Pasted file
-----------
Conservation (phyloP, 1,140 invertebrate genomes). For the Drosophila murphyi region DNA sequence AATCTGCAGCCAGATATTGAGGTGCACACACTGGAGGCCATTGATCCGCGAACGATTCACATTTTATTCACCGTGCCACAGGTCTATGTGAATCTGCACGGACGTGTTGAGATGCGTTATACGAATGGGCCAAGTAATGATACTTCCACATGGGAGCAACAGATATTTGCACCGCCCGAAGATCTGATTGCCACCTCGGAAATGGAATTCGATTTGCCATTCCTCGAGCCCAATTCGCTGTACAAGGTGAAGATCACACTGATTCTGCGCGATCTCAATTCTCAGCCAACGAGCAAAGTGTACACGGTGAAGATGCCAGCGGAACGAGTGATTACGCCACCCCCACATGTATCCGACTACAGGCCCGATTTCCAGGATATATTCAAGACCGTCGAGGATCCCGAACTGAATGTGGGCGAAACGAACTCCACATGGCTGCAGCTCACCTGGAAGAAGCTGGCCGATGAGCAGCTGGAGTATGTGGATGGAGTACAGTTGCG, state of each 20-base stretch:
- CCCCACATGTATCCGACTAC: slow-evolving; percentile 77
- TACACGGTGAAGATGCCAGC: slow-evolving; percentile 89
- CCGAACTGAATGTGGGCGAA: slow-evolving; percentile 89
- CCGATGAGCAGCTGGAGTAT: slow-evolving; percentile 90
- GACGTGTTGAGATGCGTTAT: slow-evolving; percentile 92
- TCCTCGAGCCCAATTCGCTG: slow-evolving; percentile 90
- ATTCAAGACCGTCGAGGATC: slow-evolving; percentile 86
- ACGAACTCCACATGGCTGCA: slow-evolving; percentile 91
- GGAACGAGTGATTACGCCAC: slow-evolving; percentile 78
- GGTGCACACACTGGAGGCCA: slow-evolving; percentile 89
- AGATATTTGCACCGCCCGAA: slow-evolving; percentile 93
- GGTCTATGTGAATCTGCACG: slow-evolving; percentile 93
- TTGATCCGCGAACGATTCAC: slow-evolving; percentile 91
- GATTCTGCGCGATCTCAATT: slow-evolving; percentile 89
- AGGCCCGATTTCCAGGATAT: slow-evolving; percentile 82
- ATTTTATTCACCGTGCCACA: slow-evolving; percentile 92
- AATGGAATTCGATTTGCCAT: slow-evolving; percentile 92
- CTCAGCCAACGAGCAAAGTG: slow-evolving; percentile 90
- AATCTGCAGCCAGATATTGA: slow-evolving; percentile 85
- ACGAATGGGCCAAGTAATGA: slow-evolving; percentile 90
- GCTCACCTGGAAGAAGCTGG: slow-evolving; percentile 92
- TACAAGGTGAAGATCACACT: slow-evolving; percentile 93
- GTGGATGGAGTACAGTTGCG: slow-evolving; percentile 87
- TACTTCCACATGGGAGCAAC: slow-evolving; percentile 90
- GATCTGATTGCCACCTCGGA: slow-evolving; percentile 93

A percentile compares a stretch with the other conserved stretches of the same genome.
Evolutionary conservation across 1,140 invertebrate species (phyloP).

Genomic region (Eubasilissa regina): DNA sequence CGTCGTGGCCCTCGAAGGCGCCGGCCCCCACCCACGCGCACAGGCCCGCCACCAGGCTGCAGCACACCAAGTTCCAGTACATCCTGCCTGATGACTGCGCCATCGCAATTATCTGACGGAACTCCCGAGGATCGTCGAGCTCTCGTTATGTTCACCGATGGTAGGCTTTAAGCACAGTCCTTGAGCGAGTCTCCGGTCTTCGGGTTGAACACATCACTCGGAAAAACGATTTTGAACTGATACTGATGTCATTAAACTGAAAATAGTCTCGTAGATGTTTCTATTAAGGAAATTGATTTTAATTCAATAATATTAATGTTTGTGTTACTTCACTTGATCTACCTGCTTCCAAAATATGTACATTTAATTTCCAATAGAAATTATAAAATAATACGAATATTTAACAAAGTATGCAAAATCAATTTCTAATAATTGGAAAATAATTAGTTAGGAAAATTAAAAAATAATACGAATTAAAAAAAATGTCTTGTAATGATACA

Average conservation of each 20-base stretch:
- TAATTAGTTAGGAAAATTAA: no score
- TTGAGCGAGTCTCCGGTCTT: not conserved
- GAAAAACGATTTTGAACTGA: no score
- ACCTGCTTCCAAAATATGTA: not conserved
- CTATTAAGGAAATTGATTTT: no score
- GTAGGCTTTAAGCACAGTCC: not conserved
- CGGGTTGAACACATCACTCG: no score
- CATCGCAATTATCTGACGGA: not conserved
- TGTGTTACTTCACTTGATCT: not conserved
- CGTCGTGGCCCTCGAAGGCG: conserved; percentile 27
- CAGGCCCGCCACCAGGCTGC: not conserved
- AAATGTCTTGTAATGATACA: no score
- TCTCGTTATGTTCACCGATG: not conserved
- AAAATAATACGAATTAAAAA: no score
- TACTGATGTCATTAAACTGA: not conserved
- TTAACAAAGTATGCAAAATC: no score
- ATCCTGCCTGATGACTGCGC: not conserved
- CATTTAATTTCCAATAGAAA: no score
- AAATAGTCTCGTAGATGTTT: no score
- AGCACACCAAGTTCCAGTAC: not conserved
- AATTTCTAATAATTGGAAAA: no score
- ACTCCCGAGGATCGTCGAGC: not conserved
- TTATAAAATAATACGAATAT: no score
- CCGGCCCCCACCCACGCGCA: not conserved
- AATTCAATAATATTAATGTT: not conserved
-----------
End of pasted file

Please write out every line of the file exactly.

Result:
Conservation (phyloP, 1,140 invertebrate genomes). For the Drosophila murphyi region DNA sequence AATCTGCAGCCAGATATTGAGGTGCACACACTGGAGGCCATTGATCCGCGAACGATTCACATTTTATTCACCGTGCCACAGGTCTATGTGAATCTGCACGGACGTGTTGAGATGCGTTATACGAATGGGCCAAGTAATGATACTTCCACATGGGAGCAACAGATATTTGCACCGCCCGAAGATCTGATTGCCACCTCGGAAATGGAATTCGATTTGCCATTCCTCGAGCCCAATTCGCTGTACAAGGTGAAGATCACACTGATTCTGCGCGATCTCAATTCTCAGCCAACGAGCAAAGTGTACACGGTGAAGATGCCAGCGGAACGAGTGATTACGCCACCCCCACATGTATCCGACTACAGGCCCGATTTCCAGGATATATTCAAGACCGTCGAGGATCCCGAACTGAATGTGGGCGAAACGAACTCCACATGGCTGCAGCTCACCTGGAAGAAGCTGGCCGATGAGCAGCTGGAGTATGTGGATGGAGTACAGTTGCG, state of each 20-base stretch:
- CCCCACATGTATCCGACTAC: slow-evolving; percentile 77
- TACACGGTGAAGATGCCAGC: slow-evolving; percentile 89
- CCGAACTGAATGTGGGCGAA: slow-evolving; percentile 89
- CCGATGAGCAGCTGGAGTAT: slow-evolving; percentile 90
- GACGTGTTGAGATGCGTTAT: slow-evolving; percentile 92
- TCCTCGAGCCCAATTCGCTG: slow-evolving; percentile 90
- ATTCAAGACCGTCGAGGATC: slow-evolving; percentile 86
- ACGAACTCCACATGGCTGCA: slow-evolving; percentile 91
- GGAACGAGTGATTACGCCAC: slow-evolving; percentile 78
- GGTGCACACACTGGAGGCCA: slow-evolving; percentile 89
- AGATATTTGCACCGCCCGAA: slow-evolving; percentile 93
- GGTCTATGTGAATCTGCACG: slow-evolving; percentile 93
- TTGATCCGCGAACGATTCAC: slow-evolving; percentile 91
- GATTCTGCGCGATCTCAATT: slow-evolving; percentile 89
- AGGCCCGATTTCCAGGATAT: slow-evolving; percentile 82
- ATTTTATTCACCGTGCCACA: slow-evolving; percentile 92
- AATGGAATTCGATTTGCCAT: slow-evolving; percentile 92
- CTCAGCCAACGAGCAAAGTG: slow-evolving; percentile 90
- AATCTGCAGCCAGATATTGA: slow-evolving; percentile 85
- ACGAATGGGCCAAGTAATGA: slow-evolving; percentile 90
- GCTCACCTGGAAGAAGCTGG: slow-evolving; percentile 92
- TACAAGGTGAAGATCACACT: slow-evolving; percentile 93
- GTGGATGGAGTACAGTTGCG: slow-evolving; percentile 87
- TACTTCCACATGGGAGCAAC: slow-evolving; percentile 90
- GATCTGATTGCCACCTCGGA: slow-evolving; percentile 93

A percentile compares a stretch with the other conserved stretches of the same genome.
Evolutionary conservation across 1,140 invertebrate species (phyloP).

Genomic region (Eubasilissa regina): DNA sequence CGTCGTGGCCCTCGAAGGCGCCGGCCCCCACCCACGCGCACAGGCCCGCCACCAGGCTGCAGCACACCAAGTTCCAGTACATCCTGCCTGATGACTGCGCCATCGCAATTATCTGACGGAACTCCCGAGGATCGTCGAGCTCTCGTTATGTTCACCGATGGTAGGCTTTAAGCACAGTCCTTGAGCGAGTCTCCGGTCTTCGGGTTGAACACATCACTCGGAAAAACGATTTTGAACTGATACTGATGTCATTAAACTGAAAATAGTCTCGTAGATGTTTCTATTAAGGAAATTGATTTTAATTCAATAATATTAATGTTTGTGTTACTTCACTTGATCTACCTGCTTCCAAAATATGTACATTTAATTTCCAATAGAAATTATAAAATAATACGAATATTTAACAAAGTATGCAAAATCAATTTCTAATAATTGGAAAATAATTAGTTAGGAAAATTAAAAAATAATACGAATTAAAAAAAATGTCTTGTAATGATACA

Average conservation of each 20-base stretch:
- TAATTAGTTAGGAAAATTAA: no score
- TTGAGCGAGTCTCCGGTCTT: not conserved
- GAAAAACGATTTTGAACTGA: no score
- ACCTGCTTCCAAAATATGTA: not conserved
- CTATTAAGGAAATTGATTTT: no score
- GTAGGCTTTAAGCACAGTCC: not conserved
- CGGGTTGAACACATCACTCG: no score
- CATCGCAATTATCTGACGGA: not conserved
- TGTGTTACTTCACTTGATCT: not conserved
- CGTCGTGGCCCTCGAAGGCG: conserved; percentile 27
- CAGGCCCGCCACCAGGCTGC: not conserved
- AAATGTCTTGTAATGATACA: no score
- TCTCGTTATGTTCACCGATG: not conserved
- AAAATAATACGAATTAAAAA: no score
- TACTGATGTCATTAAACTGA: not conserved
- TTAACAAAGTATGCAAAATC: no score
- ATCCTGCCTGATGACTGCGC: not conserved
- CATTTAATTTCCAATAGAAA: no score
- AAATAGTCTCGTAGATGTTT: no score
- AGCACACCAAGTTCCAGTAC: not conserved
- AATTTCTAATAATTGGAAAA: no score
- ACTCCCGAGGATCGTCGAGC: not conserved
- TTATAAAATAATACGAATAT: no score
- CCGGCCCCCACCCACGCGCA: not conserved
- AATTCAATAATATTAATGTT: not conserved